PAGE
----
Peacock “Crazy Quilt” Mosaic Switchplate
In a period of procrastination, I stumbled upon a Pinterest board of vintage quilt samples. I haven’t quilted in years, yet I couldn’t help but be drawn to the possibilities in these incredible samples. To be fair I didn’t see quilt possibilities—I saw possibilities in polymer. More specifically, I saw polymer mosaics.
I’d had “mosaics on the brain” for a couple of months because that is the one of the themes in the Polymer Artists Guild of Etsy monthly challenge. I thought it would be a relatively easy theme to generate ideas around, yet it was proving to be much harder than I had thought. I had sketched some strict (i.e. boring) geometric patterns on a sheet of graph paper, but the ideas never seemed to be worth progressing from paper to polymer.
The Eureka moment didn’t hit me until I saw those quilt samples. Looking at the images took me back to the fourth grade, learning to quilt with my Great-grandma. Her wrinkly plump fingers were surprisingly nimble. They were steady too as she held my shaky hand in hers, guiding the needle to create the perfectly spaced, decorative stitches that held together the fabric and batting layers of a quilt.
I had an aptitude for the detail work of hand-stitching, but in terms of designing the patterns, my quilts were more of a hodge-podge. They were either random bits of mis-matched fabric that never really came together as a whole, or, they were far too rigid of a geometric pattern.
Now, all these years later, looking at the Pinterest quilt samples, I see what I couldn’t see then.
- Chaos needs order: Random pieces have to be framed by design principles and color theory to work as a whole.
- Order needs chaos: Things that are too “perfect” can be dull. Life likes surprises.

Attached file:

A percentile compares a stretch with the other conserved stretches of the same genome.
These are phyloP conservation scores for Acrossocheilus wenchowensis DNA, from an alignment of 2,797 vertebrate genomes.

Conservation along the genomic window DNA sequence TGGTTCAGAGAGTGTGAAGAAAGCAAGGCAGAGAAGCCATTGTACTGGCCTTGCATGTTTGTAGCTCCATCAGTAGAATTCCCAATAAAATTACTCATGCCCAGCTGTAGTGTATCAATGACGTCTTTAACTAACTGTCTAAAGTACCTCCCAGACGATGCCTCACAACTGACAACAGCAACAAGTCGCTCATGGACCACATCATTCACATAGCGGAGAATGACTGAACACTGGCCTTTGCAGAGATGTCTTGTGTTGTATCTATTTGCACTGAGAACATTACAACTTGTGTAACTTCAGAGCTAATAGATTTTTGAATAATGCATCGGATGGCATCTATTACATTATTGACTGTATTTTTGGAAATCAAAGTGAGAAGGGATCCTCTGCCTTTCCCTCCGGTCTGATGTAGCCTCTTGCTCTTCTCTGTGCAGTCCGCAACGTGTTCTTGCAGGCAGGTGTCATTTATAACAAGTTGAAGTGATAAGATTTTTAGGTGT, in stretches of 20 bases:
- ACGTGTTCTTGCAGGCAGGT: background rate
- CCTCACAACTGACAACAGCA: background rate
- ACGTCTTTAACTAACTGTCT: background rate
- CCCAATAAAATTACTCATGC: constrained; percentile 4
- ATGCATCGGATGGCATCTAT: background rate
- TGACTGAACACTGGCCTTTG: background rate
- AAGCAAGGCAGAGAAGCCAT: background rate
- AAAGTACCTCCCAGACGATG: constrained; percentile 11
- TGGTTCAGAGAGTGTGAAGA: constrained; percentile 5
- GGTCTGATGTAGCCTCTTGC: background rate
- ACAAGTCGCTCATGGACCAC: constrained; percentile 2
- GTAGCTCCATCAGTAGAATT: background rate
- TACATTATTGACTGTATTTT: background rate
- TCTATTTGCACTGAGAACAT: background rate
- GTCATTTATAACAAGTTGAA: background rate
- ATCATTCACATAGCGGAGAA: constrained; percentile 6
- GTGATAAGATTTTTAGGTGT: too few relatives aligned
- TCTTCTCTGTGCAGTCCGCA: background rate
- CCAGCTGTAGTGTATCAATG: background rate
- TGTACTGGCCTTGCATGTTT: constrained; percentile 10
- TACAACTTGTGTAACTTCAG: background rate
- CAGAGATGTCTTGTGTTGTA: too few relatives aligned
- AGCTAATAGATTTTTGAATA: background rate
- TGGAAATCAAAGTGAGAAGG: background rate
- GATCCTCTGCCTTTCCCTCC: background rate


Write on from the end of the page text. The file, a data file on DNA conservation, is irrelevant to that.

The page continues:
The image that served as my challenge inspiration was a “crazy quilt” pattern. It had just the right amount of random energy in the shapes, tempered by a cohesive color scheme and grid overlay of trims that tied everything together.
I grabbed my graph paper and divided it into four quadrants. In each of the four quadrants, I started to add pieces of blue and yellow clay in a semi-random, “crazy quilt” configuration.
But something didn’t “feel” right. I crinkled up my nose and stared at the piece through squinted eyes, secretly hoping to see past whatever flaw I thought I saw. But it was no use. Squinting doesn’t erase design flaws.
In this case, even though the color scheme was coherent, and I had created some strong design lines within the piece, the overall effect felt scattered. Since some of the sections felt good to me, I decided to cut apart the quadrants and reassemble them around a very deliberate geometric mosaic. Surprisingly, the addition of more structure actually created a better sense of movement.
The next design hurdle I had to overcome was with the color. I choose a mix of dark and light blues in opaque and translucent clay that I contrasted with a light yellow. I was going for a vintage 1930s color palette. Good in theory, but in reality it shouted “baby.” And even though I had varied the colors, the overall tone was monotonous.. Thank God for mica powder! I went back in and added shading in blue, purple, green, and copper. Now I had foreground, middle-ground, and background colors.
Last but not least, I added some texture. I’m a sculptor at heart so I always have an urge to contort the clay, even on something flat like a switch plate. I did a little stippling texture, some cross-hatching, and then I added “stitches” to try to get the feel of different weights of fabric coming together.
Vote and win
The finished piece is my entry in the May “Mosaics” Challenge of the Polymer Clay Artists Guild of Etsy. Voting is open through May 7. Select your favorites and you could be entered to win a prize from one of the sponsoring artists (including me!) Go here to vote:
Want to own it?
This switch plate is listing in my Etsy store: https://www.etsy.com/shop/YoungCreative